They call me “horse-girl” at recess. “Thank you,” I say, and gallop away on my wrong two feet. The wind in my mane, I imagine how my arms would move if they too reached for the ground, hooves instead of toenails cutting into the loam as I leap over a stump. I pause at the top of the hill to survey the land below: the paved court for hopscotch and dodgeball, the diamond of rusty, netless basketball hoop skeletons where the cool kids play kickball, and grassy fields stretching beyond a few shady trees. Where should I run to next?
At the beach with my grandparents, I charge into the waves and splash in the cold water looking for skipping stones, each stride intentional and graceful and alien. I am not a human then. A new wave crashes, and I shy sideways, cantering away from the reaching foam. You can’t catch me. I’m free. Shells poke the soles of my feet, but I imagine hooves and run over them anyway.
I hand a flat rock to my grandfather. He skips it over the shallow tide—one-two-three-four-five-six-seven-eight—and it sinks. I canter in pursuit and fish the stone out of the rolling sands and tumbling shells of empty mussels. It is the best one I’ve ever found, and I don’t want to lose it. It skipped up to eleven—almost my age. I was surprised because it isn’t completely flat, and it isn’t completely smooth. It has scars on one side where mussels used to cling before it escaped their grasp. Too much character, I almost didn’t pick it up. But it beats all the others.
I chase another stone—one-two-(three), one-two-(three)—into the churning sea. It is an excuse to be wild. It’s an excuse to splash through shallows and thunder over sand, as though I weren’t getting too old for this. People are starting to notice.
“You still pretend to be a horse?” Grandma asks me.
“I’m not pretending. I’m just fetching rocks.”
People like dogs more than horses. People like dogs so much they compare horses to dogs. I fetch more rocks.
My grandfather holds out his hand, and I place the other flat stones in his palm, but I pretend I lost the best one.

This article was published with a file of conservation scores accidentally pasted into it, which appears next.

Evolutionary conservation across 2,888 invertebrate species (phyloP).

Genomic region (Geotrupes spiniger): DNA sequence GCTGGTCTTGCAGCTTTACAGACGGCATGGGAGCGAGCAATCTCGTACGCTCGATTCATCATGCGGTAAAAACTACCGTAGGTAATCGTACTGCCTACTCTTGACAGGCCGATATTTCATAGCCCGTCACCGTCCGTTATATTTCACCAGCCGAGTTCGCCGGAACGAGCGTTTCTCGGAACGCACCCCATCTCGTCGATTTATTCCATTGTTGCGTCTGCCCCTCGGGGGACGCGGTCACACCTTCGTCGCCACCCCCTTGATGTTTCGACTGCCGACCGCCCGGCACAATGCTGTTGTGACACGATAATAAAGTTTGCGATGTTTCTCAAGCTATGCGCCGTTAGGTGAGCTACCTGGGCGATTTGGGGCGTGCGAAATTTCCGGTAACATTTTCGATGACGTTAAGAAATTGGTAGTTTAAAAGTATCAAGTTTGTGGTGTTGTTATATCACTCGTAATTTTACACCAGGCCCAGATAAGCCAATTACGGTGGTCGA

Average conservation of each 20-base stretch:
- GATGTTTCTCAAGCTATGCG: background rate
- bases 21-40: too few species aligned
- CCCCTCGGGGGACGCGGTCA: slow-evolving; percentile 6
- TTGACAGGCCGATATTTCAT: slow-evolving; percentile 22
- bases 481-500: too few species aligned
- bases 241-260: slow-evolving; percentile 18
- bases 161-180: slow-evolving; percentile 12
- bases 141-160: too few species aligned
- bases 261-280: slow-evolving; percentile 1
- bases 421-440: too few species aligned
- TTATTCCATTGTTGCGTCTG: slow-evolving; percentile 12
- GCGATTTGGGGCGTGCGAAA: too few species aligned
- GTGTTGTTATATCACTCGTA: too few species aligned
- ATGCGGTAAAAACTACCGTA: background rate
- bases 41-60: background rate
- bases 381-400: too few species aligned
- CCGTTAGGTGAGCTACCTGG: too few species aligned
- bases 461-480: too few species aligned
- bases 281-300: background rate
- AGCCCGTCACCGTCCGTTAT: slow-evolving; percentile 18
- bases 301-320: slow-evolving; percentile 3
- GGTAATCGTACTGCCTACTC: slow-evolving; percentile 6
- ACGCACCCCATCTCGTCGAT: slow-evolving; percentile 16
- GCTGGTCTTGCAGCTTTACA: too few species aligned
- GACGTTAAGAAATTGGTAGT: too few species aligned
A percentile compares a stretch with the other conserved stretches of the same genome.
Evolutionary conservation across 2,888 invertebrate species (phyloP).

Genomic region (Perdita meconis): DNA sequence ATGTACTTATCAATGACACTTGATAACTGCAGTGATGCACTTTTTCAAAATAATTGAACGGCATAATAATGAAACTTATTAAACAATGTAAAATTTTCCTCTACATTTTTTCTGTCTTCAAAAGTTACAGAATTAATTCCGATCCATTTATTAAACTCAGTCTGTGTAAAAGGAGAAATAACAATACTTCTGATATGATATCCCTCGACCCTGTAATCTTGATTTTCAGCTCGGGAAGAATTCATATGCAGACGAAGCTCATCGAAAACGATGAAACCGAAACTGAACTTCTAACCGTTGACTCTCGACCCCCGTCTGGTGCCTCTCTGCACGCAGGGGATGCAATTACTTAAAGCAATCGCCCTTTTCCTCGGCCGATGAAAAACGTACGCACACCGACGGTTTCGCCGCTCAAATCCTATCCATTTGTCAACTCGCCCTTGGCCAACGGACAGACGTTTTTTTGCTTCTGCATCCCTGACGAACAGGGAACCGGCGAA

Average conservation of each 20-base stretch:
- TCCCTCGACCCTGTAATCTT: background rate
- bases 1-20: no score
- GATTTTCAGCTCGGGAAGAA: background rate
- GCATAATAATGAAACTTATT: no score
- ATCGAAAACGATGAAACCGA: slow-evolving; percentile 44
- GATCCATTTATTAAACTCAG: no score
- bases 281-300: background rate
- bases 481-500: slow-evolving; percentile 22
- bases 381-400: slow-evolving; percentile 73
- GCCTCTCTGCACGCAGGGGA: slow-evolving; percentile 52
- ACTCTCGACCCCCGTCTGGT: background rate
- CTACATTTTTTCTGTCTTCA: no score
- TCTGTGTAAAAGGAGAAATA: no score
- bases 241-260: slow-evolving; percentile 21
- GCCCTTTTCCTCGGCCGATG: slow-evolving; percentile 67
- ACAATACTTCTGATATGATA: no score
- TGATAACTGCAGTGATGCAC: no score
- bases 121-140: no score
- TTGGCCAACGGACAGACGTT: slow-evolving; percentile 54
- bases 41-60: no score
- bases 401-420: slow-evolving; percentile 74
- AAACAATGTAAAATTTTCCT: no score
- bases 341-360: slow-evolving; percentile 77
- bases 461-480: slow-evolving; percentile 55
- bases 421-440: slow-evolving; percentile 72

He’s disappointed. “It was a winner. Could’ve gotten to twelve.”
I nod. I didn’t trust the tide to let me keep it. I chase the next best stone—one-two-three-four-five—and it sinks. I lose it in the riptide.
I take the winner home and put it in a box, far from its saltwater origins. Far from the sting of the wind. It sits in the box, all dried up and waiting for something.
I walk along the edge of the street on two booted feet. I cut off the other two, and the imaginary hooves. Everything but my mane is gone, and even that is thinning. The wind tickles my cheek. Follow me. But I can’t. Adults aren’t free unless there’s a child to make them pretend. Except me. I am always pretending, but I am still not free.
Beside me, bare hooves smack four beats on the pavement. It is too hot today, and I’m exhausted from work, so I got to the barn late—the sun is close to setting. I met my horse with a halter at the stall door, and we strode out here onto the street, not pausing to scrub the mud out of his coat or pull the twigs from his tail. He swishes at flies. I hope the twigs are an extra sting to keep their bite from his skin.
I don’t notice that my mind has wandered until he bumps my hip with his nose. Hey. I’m still here. Pay attention to me.
I put a hand on the smooth auburn hairs of his neck, right behind his black-tipped ears, and scratch his poll. He used to be afraid of this kind of touch, but I have rubbed the trauma out of his skin. The memories still haunt him. There’s nothing I can do about that.
A man pulls up in a car and pauses. Rolls down his window. “You’ve got the biggest dog in the neighborhood.” He drives away, and my laugh is as mechanical as the car that hums around him. My big dog snorts and steps off the road, tugging me onto the grass.
On the weekends, time is free. I brush my horse until he shines—even his face. I place a bareback pad across the anchor-shaped white hairs on his withers—scars from a saddle someone didn’t bother to fit—and loop the reins over his head. I stopped using a bit years ago. He doesn’t like the pressure of the metal against the scar that carves a jagged canyon into the right half of his tongue. He told me, and I listened.
I settle my weight on his back, and he steps off, eager to move. I shouldn’t let him make decisions like that, but I do. We turn off the pavement, and the echo of hoofbeats sinks into a dull thud on the soft trail. I dodge low-hanging branches and nudge his shoulders toward the least rocky side of the path. A horsefly lands on his shoulder, and I smack it with my palm. It falls to the ground under his stamping hooves and, for a moment, I am grateful for these hands.
Stones skip freely in our wake as we climb the hill to the steel tower. The wind tousles my horse’s mane and caresses my cheek, carrying the scent of dirt and leaves and horse sweat to the sea. My hips sway with the rhythm of each step: one-two-three-four beats—the way my body was always meant to move.
As a child, Elanna Bellows pretended to be a horse, wrote stories on the back of napkins to fend off boredom, and had the audacity as a third grader to try to teach her much younger brother multiplication. Now she teaches writing for real at a charter school in Massachusetts, writes in notebooks instead of on napkins, and pretends to be an adult.